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FDA Issues Emergency Approval For Coronavirus Treatment Drug



President Donald Trump and the Food and Drug Administration announced Friday that it has approved the experimental drug remdesivir for treating coronavirus patients who require hospitalization. 

The drug is administered intravenously once a day for up to 10 days and is believed to help patients recover faster. 

Its manufacturer, Gilead Sciences, plans to donate 1.1 million vials of the drug and will work with the federal government to distribute it, Gilead CEO Daniel O’Day said at the White House on Friday. 

Dr. Anthony Fauci, the nation’s leading official on infectious diseases, had touted an international study of more than 1,000 people earlier this week that supported the drug’s use. An independent data monitoring board that works with the National Institute of Allergy and Infectious Diseases, which Fauci leads, determined that the drug was effective. 

“The data shows that remdesivir has a clear-cut, significant, positive effect in diminishing the time to recovery,” Fauci said from the White House on Wednesday.

The randomized, controlled study supporting remdesivir’s effects was released the same day. Beginning in late February, 1,063 patients with advanced COVID-19 in 22 countries were given either the drug or a placebo. The placebo patients recovered after 15 days on average, while the group given the new drug recovered in 11 days on average ― a 31% difference.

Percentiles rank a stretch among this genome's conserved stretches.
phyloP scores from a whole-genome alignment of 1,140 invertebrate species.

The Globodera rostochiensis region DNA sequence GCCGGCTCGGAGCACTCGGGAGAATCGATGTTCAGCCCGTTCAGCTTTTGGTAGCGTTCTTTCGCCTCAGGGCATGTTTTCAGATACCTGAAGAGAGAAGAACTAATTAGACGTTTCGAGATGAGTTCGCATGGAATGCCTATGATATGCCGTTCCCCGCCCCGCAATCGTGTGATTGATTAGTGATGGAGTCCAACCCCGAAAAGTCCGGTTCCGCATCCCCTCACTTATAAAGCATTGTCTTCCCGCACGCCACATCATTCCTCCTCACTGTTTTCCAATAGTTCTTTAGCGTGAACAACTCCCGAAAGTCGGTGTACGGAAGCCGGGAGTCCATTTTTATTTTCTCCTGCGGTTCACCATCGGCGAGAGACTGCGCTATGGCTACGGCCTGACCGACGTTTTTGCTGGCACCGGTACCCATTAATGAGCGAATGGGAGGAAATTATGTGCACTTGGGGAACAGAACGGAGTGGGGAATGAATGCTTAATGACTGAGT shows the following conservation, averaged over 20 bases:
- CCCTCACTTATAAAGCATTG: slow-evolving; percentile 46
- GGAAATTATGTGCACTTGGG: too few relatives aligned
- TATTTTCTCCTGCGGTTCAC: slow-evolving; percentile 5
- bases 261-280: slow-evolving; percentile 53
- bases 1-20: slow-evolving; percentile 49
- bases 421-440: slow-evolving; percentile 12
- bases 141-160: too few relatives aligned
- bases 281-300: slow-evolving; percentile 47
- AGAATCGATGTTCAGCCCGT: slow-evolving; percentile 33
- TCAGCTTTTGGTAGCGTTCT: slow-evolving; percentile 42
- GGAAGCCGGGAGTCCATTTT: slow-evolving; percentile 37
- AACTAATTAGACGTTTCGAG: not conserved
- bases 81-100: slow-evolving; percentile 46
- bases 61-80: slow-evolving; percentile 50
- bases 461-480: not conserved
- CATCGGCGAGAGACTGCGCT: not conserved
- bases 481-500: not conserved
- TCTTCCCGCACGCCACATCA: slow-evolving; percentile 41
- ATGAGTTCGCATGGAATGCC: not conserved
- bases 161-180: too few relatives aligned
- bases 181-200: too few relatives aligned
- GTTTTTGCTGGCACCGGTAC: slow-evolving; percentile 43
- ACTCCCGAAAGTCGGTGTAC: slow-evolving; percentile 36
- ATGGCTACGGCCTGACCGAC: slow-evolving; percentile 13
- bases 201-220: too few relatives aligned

The mortality rate for the group given remdesivir was also lower than for the placebo group.

The study still requires peer review, and its data differs from certain other studies that produced disappointing results with remdesivir, meaning that the drug might not be so helpful after all.

But some researchers are optimistic.

“This is really quite important for a number of reasons,” Fauci said. “Although a 31% improvement doesn’t seem like a knockout, 100%, it is a very important proof of concept. What it has proven is that a drug can beat this virus.”

Fauci drew on the medical community’s response to the AIDS crisis to make his point. While the first HIV treatment drug AZT showed “modest” effects in its first clinical trials, subsequent research and testing created a much more powerful drug, he said.

O’Day echoed Fauci’s comparison to the AIDS crisis on Friday, saying although “we’re still early days on the coronavirus, this is the first step today.”

Remdesivir’s manufacturing time has been cut down from 12 months to six months, O’Day said. According to Fauci, it works by “blocking an enzyme that the virus uses.”

In an FDA information sheet for patients and their families, the agency noted that the drug has not undergone a full FDA review. Rather, it was issued an emergency use authorization, which is given when there are no alternatives and scientific evidence shows “it is reasonable to believe that this product meets certain criteria for safety,” according to the sheet. 

Gilead is just one of many companies rushing to find a cure for the virus that has crashed the global economy and already killed more Americans than the Vietnam War. A number of other drugs are currently in the works.

As part of their testing, researchers will try combining them with remdesivir to see whether they work better together.

FDA Commissioner Stephen Hahn said in a tweet that the agency was working “around the clock” to speed up efforts to find suitable treatment methods.

A potential COVID-19 vaccine is not expected to become available at least until next year.

A HuffPost Guide To Coronavirus



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